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People's Daily Online>>China Business

China's "blue economy" takes off as marine industry transforms, upgrades


10:35, January 08, 2012

JINAN, Jan. 8 (Xinhua) -- The coastal city of Rongcheng in east China's Shandong Province is known as China's "land of kelp" -- producing nearly half of the country's sea tangle. The plant was mainly used for extracting cheap industrial iodine only a few years ago, when a local company saw new possibilities in the seaweed.

In 2008, Shandong Haizhibao Ocean Science & Technology Co., Ltd. introduced seeds from Japan and cultivated a new type of kelp that is thinner, shorter and more appetizing, using it to produce organic "green food" such as noodles and beverages.

The company's sales revenues have since increased tenfold, with products being exported to overseas markets such as Japan, the Republic of Korea and the United States.

The development of Rongcheng's kelp industry is a prime example of how Shandong's "blue economy" development strategy has allowed the province to take advantage of its numerous marine resources to build up its economy.

In April 2010, the State Council, or China's cabinet, approved the establishment of the Shandong Peninsula Blue Economic Zone as one of three pilot zones for the development of China's marine economy.

The economic zone covers 159,500 square km of offshore waters and 64,000 square km of land in six cities and two coastal counties. A development plan for the economic zone was approved by the State Council in early 2011 as part of China's national development strategy. According to the plan, the Shandong provincial government will coordinate the development of its land and marine economies and strengthen exploration, especially in emerging marine industries.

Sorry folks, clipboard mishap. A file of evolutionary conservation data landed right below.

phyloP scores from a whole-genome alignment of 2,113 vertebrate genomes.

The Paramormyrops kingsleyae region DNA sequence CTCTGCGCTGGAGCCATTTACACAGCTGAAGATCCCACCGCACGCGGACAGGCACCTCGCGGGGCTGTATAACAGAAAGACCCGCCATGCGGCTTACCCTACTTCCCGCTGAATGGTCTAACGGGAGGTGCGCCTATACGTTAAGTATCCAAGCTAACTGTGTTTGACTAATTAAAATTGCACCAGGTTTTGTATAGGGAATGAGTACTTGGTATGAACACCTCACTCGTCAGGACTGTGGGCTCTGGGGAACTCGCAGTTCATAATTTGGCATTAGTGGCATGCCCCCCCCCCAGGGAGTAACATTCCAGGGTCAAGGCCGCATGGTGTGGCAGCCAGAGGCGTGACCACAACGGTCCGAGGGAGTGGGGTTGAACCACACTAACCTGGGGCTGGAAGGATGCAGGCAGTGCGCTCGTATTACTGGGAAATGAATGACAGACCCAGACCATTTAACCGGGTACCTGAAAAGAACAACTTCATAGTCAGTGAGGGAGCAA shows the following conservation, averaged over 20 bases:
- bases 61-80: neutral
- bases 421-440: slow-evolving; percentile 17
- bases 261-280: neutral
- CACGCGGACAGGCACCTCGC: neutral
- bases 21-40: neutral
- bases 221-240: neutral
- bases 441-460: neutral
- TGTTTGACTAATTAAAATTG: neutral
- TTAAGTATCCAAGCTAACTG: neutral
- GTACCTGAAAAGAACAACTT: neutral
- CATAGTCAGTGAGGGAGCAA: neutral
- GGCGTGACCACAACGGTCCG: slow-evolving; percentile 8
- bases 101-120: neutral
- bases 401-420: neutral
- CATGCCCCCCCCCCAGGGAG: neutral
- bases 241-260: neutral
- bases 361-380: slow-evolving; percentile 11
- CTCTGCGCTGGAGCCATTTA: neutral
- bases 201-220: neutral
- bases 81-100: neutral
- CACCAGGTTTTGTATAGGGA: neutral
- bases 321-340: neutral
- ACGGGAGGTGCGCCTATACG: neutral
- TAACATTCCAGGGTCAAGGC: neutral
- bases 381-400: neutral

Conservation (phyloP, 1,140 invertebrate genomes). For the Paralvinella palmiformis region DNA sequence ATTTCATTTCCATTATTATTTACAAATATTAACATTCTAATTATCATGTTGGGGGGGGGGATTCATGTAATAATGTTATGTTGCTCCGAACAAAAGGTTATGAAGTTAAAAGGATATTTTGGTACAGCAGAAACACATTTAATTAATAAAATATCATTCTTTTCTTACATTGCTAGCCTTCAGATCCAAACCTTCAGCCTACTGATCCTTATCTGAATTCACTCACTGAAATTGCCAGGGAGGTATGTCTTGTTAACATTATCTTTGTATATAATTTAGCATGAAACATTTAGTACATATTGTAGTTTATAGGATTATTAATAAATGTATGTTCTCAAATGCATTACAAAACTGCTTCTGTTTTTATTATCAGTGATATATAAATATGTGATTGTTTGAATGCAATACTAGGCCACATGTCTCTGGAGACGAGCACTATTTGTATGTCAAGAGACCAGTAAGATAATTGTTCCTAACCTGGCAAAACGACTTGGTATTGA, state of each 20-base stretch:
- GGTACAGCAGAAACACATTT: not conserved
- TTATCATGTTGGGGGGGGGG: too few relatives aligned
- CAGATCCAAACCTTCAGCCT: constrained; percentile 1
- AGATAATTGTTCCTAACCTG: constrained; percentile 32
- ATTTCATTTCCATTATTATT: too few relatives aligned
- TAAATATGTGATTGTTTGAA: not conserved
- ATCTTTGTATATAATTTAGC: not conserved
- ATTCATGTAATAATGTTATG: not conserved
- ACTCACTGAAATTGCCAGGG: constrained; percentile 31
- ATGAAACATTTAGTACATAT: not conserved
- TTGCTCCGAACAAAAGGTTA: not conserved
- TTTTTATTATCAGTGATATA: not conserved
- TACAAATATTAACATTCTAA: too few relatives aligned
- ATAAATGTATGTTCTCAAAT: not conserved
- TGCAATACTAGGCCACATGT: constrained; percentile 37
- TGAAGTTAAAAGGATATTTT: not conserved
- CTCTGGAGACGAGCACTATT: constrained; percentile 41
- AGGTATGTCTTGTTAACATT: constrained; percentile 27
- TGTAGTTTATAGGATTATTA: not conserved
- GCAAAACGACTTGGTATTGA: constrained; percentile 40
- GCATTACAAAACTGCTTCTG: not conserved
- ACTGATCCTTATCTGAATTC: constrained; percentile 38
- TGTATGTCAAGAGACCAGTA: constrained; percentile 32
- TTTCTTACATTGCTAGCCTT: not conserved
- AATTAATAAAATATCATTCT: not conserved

One year after the plan was approved, Shandong has made significant achievements and become a national leader in exploring seaside economics.

According to Zhang Chaochao, director of the Shandong Provincial Development and Reform Commission, the economic zone has earmarked 14 sectors for improved development, including fishing, marine equipment manufacturing and marine eco-protection.

In the meantime, Shandong will push for the development of emerging marine industries in the fields of biology, new energy and new materials, Zhang said.

Marine-related companies in coastal cities like Qingdao, Yantai and Weihai are taking advantage of the plan to expand their business or upgrade their services.

The Qingdao-based Bright Moon Seaweed Group has gone from being an iodine producer and seaweed processing plant to a modern company with a variety of products such as food additives, cosmetics, non-woven fabrics and medical supplies.

"Our products have been continuously upgraded. There is a bright future for the utilization of seaweed," said Li Kechang, technical director of the company.

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